Re: [asa] Doug Groothuis v. William Dembski

From: David Opderbeck <>
Date: Fri Jan 02 2009 - 13:35:21 EST

Aquinas would *never* have said that the "designer" of creation could be
other than the creator-God. For Aquinas, the teleology he saw in creation
traced back to an unmoved mover, which must be God. And yes, it would have
been heretical (and completely contrary to his system) if Aquinas had
suggested that creation could have been designed by some other created being
-- by definition, for Aquinas, all created things have a cause, and all
causes trace back to an uncaused cause, which is God.

David W. Opderbeck
Associate Professor of Law
Seton Hall University Law School
Gibbons Institute of Law, Science & Technology

On Fri, Jan 2, 2009 at 1:28 PM, Schwarzwald <> wrote:

> Heya David,
> Some comments below.
> On Fri, Jan 2, 2009 at 1:06 PM, David Opderbeck <>wrote:
>> I don't think this holds up, Mike. If you're drawing an analogy between
>> human artifacts and biological features, you're suggesting that the
>> biological feature was designed by an entity that possesses some human-like
>> attributes with respect to its capacity to create designed things (e.g.,
>> orderliness, patterns, logic, etc.). If the "designer" is the Christian
>> God, then you must employ some version of the analogia entis to get from
>> human-like design to the creator God. If the "designer" is not the
>> Christian God, then from a Christian perspective, the argument from design
>> being offered is heretical (in no Christian creed is any entity other than
>> "God" the "maker of heaven and earth").
> I'm just about certain that essentially all Christian advocates of ID
>> intend that any indication of a "designer" ultimately must point to an
>> orthodox version of the Christian God. Therefore, I think Christian
>> advocates of ID, when they deny that the "designer" must be the Christian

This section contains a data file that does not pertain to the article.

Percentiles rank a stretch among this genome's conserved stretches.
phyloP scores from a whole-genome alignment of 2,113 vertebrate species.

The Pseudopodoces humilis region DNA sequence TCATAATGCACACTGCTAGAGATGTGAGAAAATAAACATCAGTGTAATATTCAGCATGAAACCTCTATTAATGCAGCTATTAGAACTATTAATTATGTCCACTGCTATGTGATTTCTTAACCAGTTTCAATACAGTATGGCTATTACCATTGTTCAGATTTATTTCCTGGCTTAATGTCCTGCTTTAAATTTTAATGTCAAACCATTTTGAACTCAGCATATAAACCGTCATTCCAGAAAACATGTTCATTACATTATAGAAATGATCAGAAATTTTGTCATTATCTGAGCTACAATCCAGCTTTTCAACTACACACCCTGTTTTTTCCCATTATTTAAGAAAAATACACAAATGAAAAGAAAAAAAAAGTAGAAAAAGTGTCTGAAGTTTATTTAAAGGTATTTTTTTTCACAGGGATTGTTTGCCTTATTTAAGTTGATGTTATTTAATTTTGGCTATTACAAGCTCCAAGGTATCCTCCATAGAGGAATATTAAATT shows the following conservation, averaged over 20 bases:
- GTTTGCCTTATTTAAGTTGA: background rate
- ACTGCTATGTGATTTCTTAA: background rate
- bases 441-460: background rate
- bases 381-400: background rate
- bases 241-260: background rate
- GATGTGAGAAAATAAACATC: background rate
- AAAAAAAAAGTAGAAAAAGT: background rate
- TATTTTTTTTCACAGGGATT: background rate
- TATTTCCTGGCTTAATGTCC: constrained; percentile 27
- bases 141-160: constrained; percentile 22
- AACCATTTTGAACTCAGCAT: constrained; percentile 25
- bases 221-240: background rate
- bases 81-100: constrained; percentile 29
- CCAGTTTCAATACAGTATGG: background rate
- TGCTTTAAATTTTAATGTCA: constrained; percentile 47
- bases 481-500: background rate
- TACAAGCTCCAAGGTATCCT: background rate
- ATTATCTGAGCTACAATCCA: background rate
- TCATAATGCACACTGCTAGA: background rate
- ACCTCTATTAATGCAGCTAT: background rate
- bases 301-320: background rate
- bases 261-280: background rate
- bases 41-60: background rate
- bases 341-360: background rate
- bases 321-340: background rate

>> God, are either hiding the ball for political reasons or have not thought
>> through their position carefully in theological terms. I'm aware that there
>> are non-Christian ID advocates, but honestly I'm not convinced their
>> arguments can be useful, since I start from a position of belief in the
>> Christian creator-God.
> Would you consider Thomas Aquinas, among many other Christian
> philosophers/thinkers, to be heretical? They often employed arguments and
> proofs that pointed in the direction of God in a broad sense, but typically
> argued that additional factors needed to enter into play in order to get to
> the God of Christianity.
> I'd see ID as taking a similar route. Their tact is typically that the
> study of nature points to design by an agent, or that such a conclusion is
> the most natural one given what we see. They would also typically argue that
> this is as far as that specific mode of inquiry is able to take them - to a
> creator, perhaps (if you include cosmological ID) a big-c Creator. They
> certainly would not end the inquiry there, but the investigation would then
> switch to another, more clearly non-scientific field. They aren't denying
> that the 'designer' must be the Christian God - they're denying that that
> designation is within the scope of their chosen method of inquiry
> (scientific observation/investigation.) I doubt they would deny that there
> are other modes of inquiry that could work in tandem with said method, or
> even independently.

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Received on Fri Jan 2 13:35:51 2009

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